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Discussion Starter #1
I have been running since 1978. For you Timex fans, that was before the advent of the Ironman. The next breakthrough was the heart monitor then GPS. I remember running with a Timex box strapped to my arm that functioned as a GPS. In short, it sucked.

Garmin changed the game, Suunto jumped in and other companies came and went. Timex never caught up. I used to love Suunto but the Fenix grinds it into the dirt. The simple Apple Watch will meet almost all runners needs.

Casio has a high bar to clear and they did. Before I took the watch out for a run, I went with my youngest daughter for a two mile walk. That gave me plenty of time to tinker with the watch. It is not like anything else on the market and the instructions are non-existent. I can not recommend this enough. Better you screw up a walk that doesn’t count than a run that does. If you are a walker, write one off.

The more I tinkered with the watch, the more I became aware that it had all of the features I needed. Take the time to set the face of the watch so when you are exercising it has the data that is important to you. Read all of the selections since they are all similar. I changed them after my first run. For example, I prefer total distance over lap distance.

The watch performed like a champ. The screen is a little hard to read and I wish you could have 5 fields of data instead of 4 but it is easy changing screens. I did not set vibration so I missed every mile split but that was easily remedied when I was done. After wearing the watch for a while you don’t notice the size or heft.

Besides visibility issues and having not yet figured to delete messages, I am happy with the watch. If you factor in durability and solar charging, the watch is worth the price. Ask any runner who had ever taken a spill, particularly on trails. On my wish list I wish it synced with the Nike app. Overall, I am impressed.


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Mine just arrived yesterday so I've only had time to use it on one run so far and I was equally impressed.

I still need to go in and change the display to show what I want it to display but after my run, it synched up the details to my Strava account seamlessly. The mileage recorded what my RunKeeper app logged perfectly.

The watch fit my 7.5" wrist very comfortably and the size was never an issue (it's more comfortable on the wrist than my Rangeman is). I find the display to be very crisp and very legible, even while on the go.

Like I said, I'm only one day in, but this is definitely a keeper.

Regarding the instructions - the type in the booklet that came with the watch is too small for my eyes but thankfully the instructions are also available online: https://support.casio.com/global/en/wat/manual/3475_en/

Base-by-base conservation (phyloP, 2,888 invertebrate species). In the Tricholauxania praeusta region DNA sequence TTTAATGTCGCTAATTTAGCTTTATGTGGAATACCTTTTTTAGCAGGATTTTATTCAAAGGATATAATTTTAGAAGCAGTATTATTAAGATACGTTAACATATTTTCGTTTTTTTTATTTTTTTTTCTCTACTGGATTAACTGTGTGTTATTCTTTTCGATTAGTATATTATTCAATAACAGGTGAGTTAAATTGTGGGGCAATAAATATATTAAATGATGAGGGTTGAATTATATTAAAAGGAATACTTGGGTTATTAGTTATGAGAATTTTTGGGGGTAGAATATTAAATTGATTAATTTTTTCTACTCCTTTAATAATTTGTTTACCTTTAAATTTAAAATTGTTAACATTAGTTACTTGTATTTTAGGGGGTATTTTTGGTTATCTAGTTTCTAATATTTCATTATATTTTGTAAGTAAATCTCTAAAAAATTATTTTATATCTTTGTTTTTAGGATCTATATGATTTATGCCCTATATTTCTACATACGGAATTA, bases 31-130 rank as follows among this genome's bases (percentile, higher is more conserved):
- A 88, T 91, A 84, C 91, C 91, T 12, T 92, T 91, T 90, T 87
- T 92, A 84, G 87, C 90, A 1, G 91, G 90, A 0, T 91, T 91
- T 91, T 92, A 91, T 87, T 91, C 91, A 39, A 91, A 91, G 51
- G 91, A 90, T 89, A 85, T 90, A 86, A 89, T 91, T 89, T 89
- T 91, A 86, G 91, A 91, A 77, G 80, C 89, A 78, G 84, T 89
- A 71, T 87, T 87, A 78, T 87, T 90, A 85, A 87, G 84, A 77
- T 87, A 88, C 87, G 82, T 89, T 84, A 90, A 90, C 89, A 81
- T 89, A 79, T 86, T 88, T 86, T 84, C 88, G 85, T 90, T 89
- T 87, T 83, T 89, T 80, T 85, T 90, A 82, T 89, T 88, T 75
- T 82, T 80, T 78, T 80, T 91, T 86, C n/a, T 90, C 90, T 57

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Does solar charge the watch after or do you have to charge with cable? For example if i run once a week and spend much time in the sun when not running.
 

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Discussion Starter #5
You can charge it both ways. During the week I run when it is dark but I would think if I was outside more, I would have to charge it less. I do not know why it would not work on a bike, the satellite maps your motion and the pulse is measured from your wrist.


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You can charge it both ways. During the week I run when it is dark but I would think if I was outside more, I would have to charge it less. I do not know why it would not work on a bike, the satellite maps your motion and the pulse is measured from your wrist.


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Thanks! I've recently taken road cycling a lot more seriously after spending 3 decades on BMX and Mountain bike.

As I hit the big 4, I think I should take heart rate a lot more seriously.

I don't really like most of the offerings by Suunto, Polar and Garmin. And I hate the idea of strapping on an external HRM.

The phone apps + watch combo seems more attractive to me as I always need GPS navigation.

The B1000 Rangeman is an attractive watch IMO but too unwieldy for road cycling.
 

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Discussion Starter #7
I am a lifelong runner and have been plant based the majority of my adult life. I had a heart attack at 57 running my 25th marathon. At that point they realized I had a prior one that I was unaware of. Take care of yourself, especially your heart.


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I cycle to work most days, so I am also interested in how well this new watch will suit cyclists.
 

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H1000 is an incredible watch. The tech they were able to fit into this watch is amazing. I am really happy they are allowing software updates and am really happy it synchs with Google Fit. Between this, my Tag Connected, and my Apple Watch, everything could remain tracked and synched. I am still learning about this watch, but so far, I am so impressed.


Thanks! I've recently taken road cycling a lot more seriously after spending 3 decades on BMX and Mountain bike.

As I hit the big 4, I think I should take heart rate a lot more seriously.

I don't really like most of the offerings by Suunto, Polar and Garmin. And I hate the idea of strapping on an external HRM.